Basic Facts of Nanjing
Nanjing is characterized as the capital of so many Chinese dynasties. Here, history, urbanization and nature can be captured simultaneously. Still, international travelers could unveil and explore more out of the city.
Source By: Bolan
Here we can have a general acknowledge of the fast-growing second-tier city through the following aspects.
Nanjing, as the capital of Jiangsu Province, is a commercial, political and cultural center in east China. Yangtze River, China’s longest river and several of its branches flow through the city.
The 6,600-square-kilometer city is a 90 minute bullet-train ride or 3 hour drive from Shanghai in the northwest.
Nanjing is connected to all major domestic cities through three train stations- Nanjing Railway Station, Nanjing South Railway Station and Nanjing West Railway Station and Nanjing Lukou International Airport which is 36 kilometers southeast of the city center and 40 minutes by car.
The airport also hosts a few direct international flights, mostly with nearby Asian cities like Seoul, Singapore and Tokyo.
The city of eight million is a stop on the five-hour high-speed rail route between Beijing and Shanghai.
Strategically located along the Yangtze River and at the halfway mark on China’s coastline, Nanjing served as the capital of ten ancient Chinese political regimes for 1,800 years.
Historical relics and sites, many restored, weave the city. Symbolic remains include the Ming Dynasty City Wall, the Presidential Palace of the Republic of China and Sun Yat-sen’s Mausoleum.
Source By: Taicheng
In Nanjing, you can have a taste of excellent local duck. One of them is Nanjing Salted Duck which is said to be the origination of Peking duck.
The local fare is an offshoot of Huaiyang Cuisine, a regional cuisine from southern Jiangsu Province stressing the use of fresh ingredients and fine presentation. Dishes are salty and a bit spicy.
Nanjing foods are mostly safe (no freakish eats like dog meat or insect kebabs), but please beware that local chefs like adding duck guts to soups. The city’s iconic snack, Duck blood and vermicelli soup, contains slices of duck liver and gizzard.
Life in Nanjing is much slower and more relaxed than in Beijing or Shanghai. It is common to see senior citizens playing chess in the sun or enjoying a radio show next to a busy thoroughfare.
Parks are found all around the city. Most are free and well-maintained. Locals love strolling and picnicking in the green at leisure.
Source By: Ding Zheng
Nanjingers are chatty and friendly. Pedestrians are willing and helpful in giving directions, though most don’t speak English. English is better understood in high-end hotels and restaurants or international hostels.
Two subway lines stitch the city together with more than 50 stations. Trains are new and clean. A subway ride costs RMB 2-4 (US$0.3-0.6).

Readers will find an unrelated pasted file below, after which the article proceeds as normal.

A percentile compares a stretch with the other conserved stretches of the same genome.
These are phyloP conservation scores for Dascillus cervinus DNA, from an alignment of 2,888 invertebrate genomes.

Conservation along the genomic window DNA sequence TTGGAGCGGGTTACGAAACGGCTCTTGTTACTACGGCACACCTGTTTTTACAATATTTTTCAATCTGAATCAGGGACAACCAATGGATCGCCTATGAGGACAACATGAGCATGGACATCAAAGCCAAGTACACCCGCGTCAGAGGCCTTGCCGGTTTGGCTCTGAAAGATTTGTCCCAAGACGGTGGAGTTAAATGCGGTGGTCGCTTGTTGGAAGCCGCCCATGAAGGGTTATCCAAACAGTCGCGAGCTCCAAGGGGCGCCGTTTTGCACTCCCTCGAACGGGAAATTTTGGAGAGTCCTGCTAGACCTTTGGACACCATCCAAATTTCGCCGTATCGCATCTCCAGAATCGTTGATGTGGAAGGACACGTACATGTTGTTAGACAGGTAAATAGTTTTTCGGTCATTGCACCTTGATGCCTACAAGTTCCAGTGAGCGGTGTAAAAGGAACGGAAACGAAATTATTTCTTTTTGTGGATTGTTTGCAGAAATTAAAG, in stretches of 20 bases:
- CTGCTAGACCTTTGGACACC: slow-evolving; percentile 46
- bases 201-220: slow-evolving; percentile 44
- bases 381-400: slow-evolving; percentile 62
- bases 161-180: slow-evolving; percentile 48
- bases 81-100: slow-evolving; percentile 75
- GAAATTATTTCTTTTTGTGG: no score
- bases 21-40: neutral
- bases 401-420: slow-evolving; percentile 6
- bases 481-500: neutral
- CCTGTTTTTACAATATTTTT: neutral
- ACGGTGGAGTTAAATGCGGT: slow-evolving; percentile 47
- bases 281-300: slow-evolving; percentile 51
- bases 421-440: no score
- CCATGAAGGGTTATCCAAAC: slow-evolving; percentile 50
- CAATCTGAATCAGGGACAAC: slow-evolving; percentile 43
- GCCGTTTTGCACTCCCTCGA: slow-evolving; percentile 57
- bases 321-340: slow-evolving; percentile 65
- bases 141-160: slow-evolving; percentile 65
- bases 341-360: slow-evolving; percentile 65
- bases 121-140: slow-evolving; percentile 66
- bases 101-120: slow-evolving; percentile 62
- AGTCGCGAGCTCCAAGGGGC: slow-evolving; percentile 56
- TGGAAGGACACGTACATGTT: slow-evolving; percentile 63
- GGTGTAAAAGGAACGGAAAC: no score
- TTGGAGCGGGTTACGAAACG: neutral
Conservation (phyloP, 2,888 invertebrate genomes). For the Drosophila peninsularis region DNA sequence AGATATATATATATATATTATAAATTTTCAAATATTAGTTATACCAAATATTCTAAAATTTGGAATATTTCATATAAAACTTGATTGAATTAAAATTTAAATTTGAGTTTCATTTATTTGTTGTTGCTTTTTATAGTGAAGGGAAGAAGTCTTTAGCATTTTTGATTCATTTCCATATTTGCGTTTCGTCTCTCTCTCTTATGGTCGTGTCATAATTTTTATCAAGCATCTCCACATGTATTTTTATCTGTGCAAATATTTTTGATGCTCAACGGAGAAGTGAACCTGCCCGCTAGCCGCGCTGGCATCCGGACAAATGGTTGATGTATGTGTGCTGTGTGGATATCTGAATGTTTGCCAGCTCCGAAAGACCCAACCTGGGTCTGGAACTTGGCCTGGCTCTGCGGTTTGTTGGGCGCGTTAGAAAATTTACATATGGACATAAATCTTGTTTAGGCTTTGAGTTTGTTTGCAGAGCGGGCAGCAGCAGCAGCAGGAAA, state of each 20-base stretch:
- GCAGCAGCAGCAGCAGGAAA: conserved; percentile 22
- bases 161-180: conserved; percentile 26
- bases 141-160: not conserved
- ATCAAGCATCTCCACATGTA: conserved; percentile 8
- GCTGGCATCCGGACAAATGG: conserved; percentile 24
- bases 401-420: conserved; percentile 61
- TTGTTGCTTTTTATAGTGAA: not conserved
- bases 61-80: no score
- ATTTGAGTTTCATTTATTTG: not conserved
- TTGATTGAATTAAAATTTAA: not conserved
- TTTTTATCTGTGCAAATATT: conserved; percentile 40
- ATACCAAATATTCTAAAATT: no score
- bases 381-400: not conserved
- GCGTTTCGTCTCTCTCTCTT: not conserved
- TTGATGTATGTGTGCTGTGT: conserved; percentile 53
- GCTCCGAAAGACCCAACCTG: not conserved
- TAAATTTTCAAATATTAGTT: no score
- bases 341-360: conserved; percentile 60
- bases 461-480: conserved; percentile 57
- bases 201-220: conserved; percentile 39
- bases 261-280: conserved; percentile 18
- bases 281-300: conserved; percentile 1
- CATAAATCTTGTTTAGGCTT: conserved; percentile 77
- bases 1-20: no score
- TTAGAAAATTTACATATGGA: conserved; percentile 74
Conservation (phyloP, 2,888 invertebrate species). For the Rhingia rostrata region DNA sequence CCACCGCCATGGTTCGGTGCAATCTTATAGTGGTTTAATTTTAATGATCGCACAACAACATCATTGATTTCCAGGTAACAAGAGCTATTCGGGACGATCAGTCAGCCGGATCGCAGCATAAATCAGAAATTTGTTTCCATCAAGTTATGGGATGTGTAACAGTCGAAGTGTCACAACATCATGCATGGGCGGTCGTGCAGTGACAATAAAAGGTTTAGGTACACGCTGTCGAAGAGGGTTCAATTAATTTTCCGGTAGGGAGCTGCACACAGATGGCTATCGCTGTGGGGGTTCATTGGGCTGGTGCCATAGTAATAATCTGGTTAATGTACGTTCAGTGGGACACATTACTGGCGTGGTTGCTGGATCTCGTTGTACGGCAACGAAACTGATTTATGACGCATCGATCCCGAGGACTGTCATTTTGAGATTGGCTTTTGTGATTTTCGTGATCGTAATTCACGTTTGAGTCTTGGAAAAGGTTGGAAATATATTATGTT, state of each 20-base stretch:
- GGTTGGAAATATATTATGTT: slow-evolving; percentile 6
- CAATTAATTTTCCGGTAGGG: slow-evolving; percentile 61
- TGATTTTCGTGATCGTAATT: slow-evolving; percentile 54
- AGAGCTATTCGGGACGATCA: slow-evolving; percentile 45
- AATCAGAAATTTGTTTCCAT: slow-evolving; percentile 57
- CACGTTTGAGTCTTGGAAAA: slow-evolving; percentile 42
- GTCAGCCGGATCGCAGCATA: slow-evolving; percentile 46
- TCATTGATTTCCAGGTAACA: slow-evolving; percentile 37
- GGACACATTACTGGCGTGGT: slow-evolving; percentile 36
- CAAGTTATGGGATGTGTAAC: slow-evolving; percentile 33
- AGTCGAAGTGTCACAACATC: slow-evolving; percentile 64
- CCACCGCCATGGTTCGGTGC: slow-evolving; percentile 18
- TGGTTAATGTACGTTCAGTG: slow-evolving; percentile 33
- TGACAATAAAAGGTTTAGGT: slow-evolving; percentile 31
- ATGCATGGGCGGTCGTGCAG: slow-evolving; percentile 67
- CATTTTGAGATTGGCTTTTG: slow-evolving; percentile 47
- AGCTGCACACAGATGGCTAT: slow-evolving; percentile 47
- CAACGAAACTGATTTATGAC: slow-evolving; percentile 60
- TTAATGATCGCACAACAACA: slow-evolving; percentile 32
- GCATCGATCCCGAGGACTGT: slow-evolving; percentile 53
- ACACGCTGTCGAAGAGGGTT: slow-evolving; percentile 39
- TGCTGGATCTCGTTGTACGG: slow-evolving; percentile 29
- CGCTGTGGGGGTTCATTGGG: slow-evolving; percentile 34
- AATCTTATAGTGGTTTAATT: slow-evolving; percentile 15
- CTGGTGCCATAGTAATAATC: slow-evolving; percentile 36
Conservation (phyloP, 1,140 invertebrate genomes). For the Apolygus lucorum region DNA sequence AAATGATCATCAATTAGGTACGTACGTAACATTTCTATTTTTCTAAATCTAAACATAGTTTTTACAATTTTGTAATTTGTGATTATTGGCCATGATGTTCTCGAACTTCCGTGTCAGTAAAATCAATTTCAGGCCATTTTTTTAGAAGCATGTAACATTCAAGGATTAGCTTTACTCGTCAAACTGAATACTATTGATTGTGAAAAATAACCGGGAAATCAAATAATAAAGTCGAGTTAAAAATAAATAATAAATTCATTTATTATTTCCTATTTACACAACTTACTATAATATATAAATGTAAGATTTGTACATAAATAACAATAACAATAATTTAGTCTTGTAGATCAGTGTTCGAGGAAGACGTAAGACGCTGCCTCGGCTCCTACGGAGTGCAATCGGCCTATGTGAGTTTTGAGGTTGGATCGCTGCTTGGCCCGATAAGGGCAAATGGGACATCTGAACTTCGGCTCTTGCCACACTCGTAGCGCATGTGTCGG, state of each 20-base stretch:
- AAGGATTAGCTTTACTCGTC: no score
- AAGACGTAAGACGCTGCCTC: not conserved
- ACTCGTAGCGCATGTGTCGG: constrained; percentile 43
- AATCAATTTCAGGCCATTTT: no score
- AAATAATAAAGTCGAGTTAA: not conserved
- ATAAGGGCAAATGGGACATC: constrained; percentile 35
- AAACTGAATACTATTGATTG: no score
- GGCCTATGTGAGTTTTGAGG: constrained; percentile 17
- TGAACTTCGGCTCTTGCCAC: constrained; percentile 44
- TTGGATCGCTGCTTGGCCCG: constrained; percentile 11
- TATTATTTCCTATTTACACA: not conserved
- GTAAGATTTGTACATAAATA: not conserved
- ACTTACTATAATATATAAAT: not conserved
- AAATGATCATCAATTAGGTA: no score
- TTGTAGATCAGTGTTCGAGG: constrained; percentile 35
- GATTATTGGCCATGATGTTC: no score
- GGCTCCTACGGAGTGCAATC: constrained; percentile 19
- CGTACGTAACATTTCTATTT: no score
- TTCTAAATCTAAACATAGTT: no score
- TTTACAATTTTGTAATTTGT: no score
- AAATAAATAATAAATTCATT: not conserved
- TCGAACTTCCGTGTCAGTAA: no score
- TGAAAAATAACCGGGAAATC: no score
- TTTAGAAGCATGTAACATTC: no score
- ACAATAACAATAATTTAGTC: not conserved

It is generally easy to find an empty taxi downtown, but please avoid rush hours (6:30-8:00 a.m., 5:00-7:00 p.m.). Drivers available for hire light their taxi lamps red (while green means the taxi is not available).The flag-down rate is RMB 9 (US$ 1.3) plus RMB 2 (US$0.29) fuel surcharge.
As an important ancient capital city in China, Nanjing has witnessed the ups and downs of six dynasties, teeming with glory and vicissitudes. Here, the picturesque scenic spots, the abundant well-preserved historical relics, the modern tall buildings… all of these are telling the city's ever-changing stories of the past, present and future, prompting people to explore more about its hidden beauty and mysteries. Before your trek to Nanjing, here's some basic information for you to get prepared for the wonderful adventure ahead:
Basic Information of Nanjing City
Located in the southeast of China, southwest of Jiangsu Province, the middle and lower reaches of the Yangtze River.
Area: 6,597 square kilometers
Population: 8.24 million
Language: Nanjing dialect and Mandarin
Climatic Conditions: subtropical monsoon climate
Nanjing Lukou International Airport, Nanjing Ma'an International Airport
Railway Stations: Nanjing Station, Nanjing South Station, Jiangning Station, Lishui Station, Xianlin Station
Local Festivals: Confucius Temple Fair, Jinling Lantern Festival, Climbing the City Wall Festival, Plum Blossom Festival
Popular Attractions: Dr. Sun Yat-sen's Mausoleum, Xiaoling Tomb of Ming Dynasty, Nanjing City Wall of the Ming Dynasty, Xuanwu Lake, Confucius Temple, Purple Mountain, Jiming Temple
When to go to Nanjing?
Nanjing has four distinct seasons: in spring, the breeze is balmy, and the sun is warm; in summer, there are scorching sun and rainy days; in autumn, it appears to be cool and dry but it's relatively short; in winter, it is cold and humid, thereby bringing opportunity to enjoy a beautiful snow-covered city view. Nanjing is utterly amazing in all of the four seasons, and hence whenever you come here, you'll be rewarded with the most unique fun experience that you've been long awaiting.